Discoveroids: Venus and Intelligent Design

This article recently appeared at PhysOrg: NASA wants to send humans to Venus – here’s why that’s a brilliant idea. Two brief excerpts should be sufficient:

As revealed by numerous missions in the last few decades, rather than being a paradise, the planet is a hellish world of infernal temperatures, a corrosive toxic atmosphere and crushing pressures at the surface. Despite this, NASA is currently working on a conceptual manned mission to Venus, named the High Altitude Venus Operational Concept – (HAVOC).


Luckily, the idea behind NASA’s new mission is not to land people on the inhospitable surface, but to use the dense atmosphere as a base for exploration. No actual date for a HAVOC type mission has been publicly announced yet. This mission is a long term plan and will rely on small test missions to be successful first. Such a mission is actually possible, right now, with current technology. The plan is to use airships which can stay aloft in the upper atmosphere for extended periods of time.

We weren’t going to write about it — but then we spotted this at the Discovery Institute’s creationist blog: Denton: Science on Venus? It was written by Klinghoffer. Fortunately, it’s brief. Here are some excerpts, with bold font added by us for emphasis, and occasional Curmudgeonly interjections that look [like this]:

What a difference having just the right atmosphere makes. NASA has announced a scheme to fly manned airships in the upper atmosphere of Venus, thus evading the “hellish” conditions (that adjective is often applied to the planet) below.

You’re probably wondering: What can the Discoveroids do with that? Don’t forget, dear reader: everything is evidence of intelligent design. Klinghoffer says:

On a new episode of ID the Future [their pile of creationist podcasts], Sarah Chaffee talks with biologist Michael Denton about his new book, Children of Light.

That again? See Discoveroids: More About Denton’s New Book. Then he tells us:

She asks him about his observation, echoing Carl Sagan, that if there ever could have been life on the surface of Venus, those life forms would be severely impeded in whatever pursuit of science they may have attempted. Why? Because the thick atmosphere impedes the rays of the sun, and all other light, which would mean being forever forbidden from gazing to the stars and trying learn about their place in the cosmos.

Forever forbidden? Not necessarily. The hypothetical Venusians could have experimented with balloons. Then they could rise high enough to make observations We didn’t know much about the universe either, until we developed telescopes and other instruments. Anyway, Klinghoffer continues:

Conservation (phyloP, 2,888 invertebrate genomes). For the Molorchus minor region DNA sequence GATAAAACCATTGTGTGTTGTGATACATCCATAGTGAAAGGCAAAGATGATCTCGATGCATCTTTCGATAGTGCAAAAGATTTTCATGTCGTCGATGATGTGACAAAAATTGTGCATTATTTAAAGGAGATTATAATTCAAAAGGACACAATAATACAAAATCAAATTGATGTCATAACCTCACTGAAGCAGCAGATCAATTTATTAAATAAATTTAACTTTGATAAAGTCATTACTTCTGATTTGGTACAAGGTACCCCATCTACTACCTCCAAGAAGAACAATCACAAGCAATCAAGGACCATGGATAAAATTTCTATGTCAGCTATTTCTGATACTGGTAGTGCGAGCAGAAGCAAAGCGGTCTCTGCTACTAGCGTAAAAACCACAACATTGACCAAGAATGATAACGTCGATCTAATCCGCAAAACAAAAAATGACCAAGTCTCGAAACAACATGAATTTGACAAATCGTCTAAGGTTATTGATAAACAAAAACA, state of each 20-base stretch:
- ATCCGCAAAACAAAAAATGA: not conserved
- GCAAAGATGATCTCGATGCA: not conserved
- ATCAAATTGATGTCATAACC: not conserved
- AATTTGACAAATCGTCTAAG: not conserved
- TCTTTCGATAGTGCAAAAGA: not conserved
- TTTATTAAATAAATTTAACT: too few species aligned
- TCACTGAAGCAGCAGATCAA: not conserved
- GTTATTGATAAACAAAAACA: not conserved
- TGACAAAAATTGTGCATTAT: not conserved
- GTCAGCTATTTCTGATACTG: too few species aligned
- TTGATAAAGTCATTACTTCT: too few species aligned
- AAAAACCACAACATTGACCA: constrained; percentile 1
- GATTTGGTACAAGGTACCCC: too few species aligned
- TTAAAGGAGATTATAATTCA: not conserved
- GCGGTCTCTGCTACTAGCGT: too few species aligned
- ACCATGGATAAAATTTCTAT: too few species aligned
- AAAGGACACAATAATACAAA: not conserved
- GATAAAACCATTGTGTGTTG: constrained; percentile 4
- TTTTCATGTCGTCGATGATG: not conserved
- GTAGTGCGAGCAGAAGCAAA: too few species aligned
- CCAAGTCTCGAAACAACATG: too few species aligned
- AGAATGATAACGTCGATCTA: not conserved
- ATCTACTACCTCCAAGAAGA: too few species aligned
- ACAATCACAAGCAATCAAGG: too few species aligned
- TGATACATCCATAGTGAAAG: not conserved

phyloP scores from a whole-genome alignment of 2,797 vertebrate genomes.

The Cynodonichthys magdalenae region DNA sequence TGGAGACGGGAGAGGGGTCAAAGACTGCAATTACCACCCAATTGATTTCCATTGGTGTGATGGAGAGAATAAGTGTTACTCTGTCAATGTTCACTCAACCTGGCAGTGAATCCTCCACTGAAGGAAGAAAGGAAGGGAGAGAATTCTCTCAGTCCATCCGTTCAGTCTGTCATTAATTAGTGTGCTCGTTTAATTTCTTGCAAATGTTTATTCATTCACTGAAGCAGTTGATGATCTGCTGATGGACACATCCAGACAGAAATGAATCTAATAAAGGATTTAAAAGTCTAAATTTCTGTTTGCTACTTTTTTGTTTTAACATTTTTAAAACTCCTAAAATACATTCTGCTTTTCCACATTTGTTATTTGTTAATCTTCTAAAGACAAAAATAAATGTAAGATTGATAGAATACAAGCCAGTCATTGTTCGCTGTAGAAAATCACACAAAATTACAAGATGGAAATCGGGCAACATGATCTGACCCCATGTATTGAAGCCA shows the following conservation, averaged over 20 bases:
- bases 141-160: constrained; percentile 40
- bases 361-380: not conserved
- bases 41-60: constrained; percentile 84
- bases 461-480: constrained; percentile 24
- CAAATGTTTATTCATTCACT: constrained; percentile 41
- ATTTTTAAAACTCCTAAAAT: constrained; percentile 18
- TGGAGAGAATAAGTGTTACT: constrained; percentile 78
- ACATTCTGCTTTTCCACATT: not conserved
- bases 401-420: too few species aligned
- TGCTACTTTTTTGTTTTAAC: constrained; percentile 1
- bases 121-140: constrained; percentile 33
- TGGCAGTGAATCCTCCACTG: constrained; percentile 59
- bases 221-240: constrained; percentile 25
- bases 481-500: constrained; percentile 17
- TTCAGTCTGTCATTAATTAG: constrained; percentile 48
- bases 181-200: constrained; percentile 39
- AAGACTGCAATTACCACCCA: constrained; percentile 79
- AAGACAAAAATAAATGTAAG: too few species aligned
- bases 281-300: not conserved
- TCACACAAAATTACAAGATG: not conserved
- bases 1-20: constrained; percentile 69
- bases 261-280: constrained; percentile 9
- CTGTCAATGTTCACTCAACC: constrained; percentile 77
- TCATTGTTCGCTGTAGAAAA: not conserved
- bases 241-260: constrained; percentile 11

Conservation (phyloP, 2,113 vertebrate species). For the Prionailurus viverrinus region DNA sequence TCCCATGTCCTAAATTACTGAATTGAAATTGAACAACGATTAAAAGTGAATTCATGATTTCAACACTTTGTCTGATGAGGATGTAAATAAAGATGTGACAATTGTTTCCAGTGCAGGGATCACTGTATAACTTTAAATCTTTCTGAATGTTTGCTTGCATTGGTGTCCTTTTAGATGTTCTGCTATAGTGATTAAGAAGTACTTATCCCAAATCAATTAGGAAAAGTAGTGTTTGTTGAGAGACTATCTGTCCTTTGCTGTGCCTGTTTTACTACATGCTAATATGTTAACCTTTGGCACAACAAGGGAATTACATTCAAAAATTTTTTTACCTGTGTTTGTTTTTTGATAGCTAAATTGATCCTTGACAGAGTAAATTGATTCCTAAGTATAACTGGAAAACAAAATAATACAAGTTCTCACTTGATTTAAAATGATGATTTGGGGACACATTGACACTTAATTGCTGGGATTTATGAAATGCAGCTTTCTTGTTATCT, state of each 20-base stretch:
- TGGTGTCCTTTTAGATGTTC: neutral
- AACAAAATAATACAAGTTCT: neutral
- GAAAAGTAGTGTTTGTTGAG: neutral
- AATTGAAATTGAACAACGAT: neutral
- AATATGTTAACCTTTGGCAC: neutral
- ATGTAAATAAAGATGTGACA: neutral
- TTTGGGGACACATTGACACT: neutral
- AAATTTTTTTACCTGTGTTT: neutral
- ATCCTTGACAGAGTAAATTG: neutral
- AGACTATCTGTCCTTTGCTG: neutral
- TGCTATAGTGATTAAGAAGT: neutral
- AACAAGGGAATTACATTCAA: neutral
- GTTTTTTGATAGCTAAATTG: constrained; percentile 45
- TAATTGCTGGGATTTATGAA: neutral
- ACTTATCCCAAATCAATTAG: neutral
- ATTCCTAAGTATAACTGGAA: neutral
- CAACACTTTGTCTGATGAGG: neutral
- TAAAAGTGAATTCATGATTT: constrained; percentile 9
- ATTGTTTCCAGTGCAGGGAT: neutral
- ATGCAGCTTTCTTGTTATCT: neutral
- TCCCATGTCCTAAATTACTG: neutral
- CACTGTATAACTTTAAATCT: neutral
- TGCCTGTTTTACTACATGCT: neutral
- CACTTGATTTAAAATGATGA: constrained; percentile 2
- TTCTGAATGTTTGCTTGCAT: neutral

Download the podcast or listen to it here.

BWAHAHAHAHAHA! We’re omitting the link. Let’s read on:

They go on to discuss the wondrous confluence of properties and processes — light, the nature of Earth’s atmosphere, photosynthesis — that make it possible for “light-eaters” like us to live on Earth where we could not on Venus.

Ooooooooooooh! It’s wondrous! And now we come to the end:

Yes, Denton concedes, he regards that confluence as the result of “divine” intent.

Divine intent? Perhaps. What do you think, dear reader?

Copyright © 2018. The Sensuous Curmudgeon. All rights reserved.

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6 responses to “Discoveroids: Venus and Intelligent Design

  1. What if Venus had one been hospitable to life, and had a flurishing civilization but didn’t pay attention to the runaway greenhouse effect? What if we found the remains of civilization on Venus?

  2. Please pay attention, TomS – our dear SC already addressed this with “everything is evidence of IDiocy”. So is your hypothetical scenario.

  3. Of course.
    We have already heard about however the laws of thermodynamics and conservation of Complex Specified Information make life impossible on Earth … THEREFORE life is the product of Intelligent Design.

  4. Dave Luckett

    The fact that Earth is the only place in the Universe that we know of where life as we know it (Jim) has arisen is an argument for divine creation. The fact that the Universe except for this sliver of a fraction of a fragment is nearly all inimical to life as we know it (Jim) is also an argument for divine creation. Why can’t godless Darwinists see the obvious? Everything is an argument for divine creation!

  5. Not “Divine Creation” but rather “Intelligent Design”, where ID means that there is a better explanation than naturalistic evolution.
    Clearly, what that better explanation is, is dependent on what is being explained. If we observe that Earth is privileged by being fit for life, the better explanation X is different from the better explanation Y, the one we infer from life being inconsistent with the laws of thermodynamics, or from the better explanation Z, the one which is inferred from our not having been there and then to know what the laws of nature had been.

  6. Techreseller

    God here. Messed up a bit on Venus. Meant to make the atmosphere a bit thinner. Had to start over on Earth. Sorry about Venus.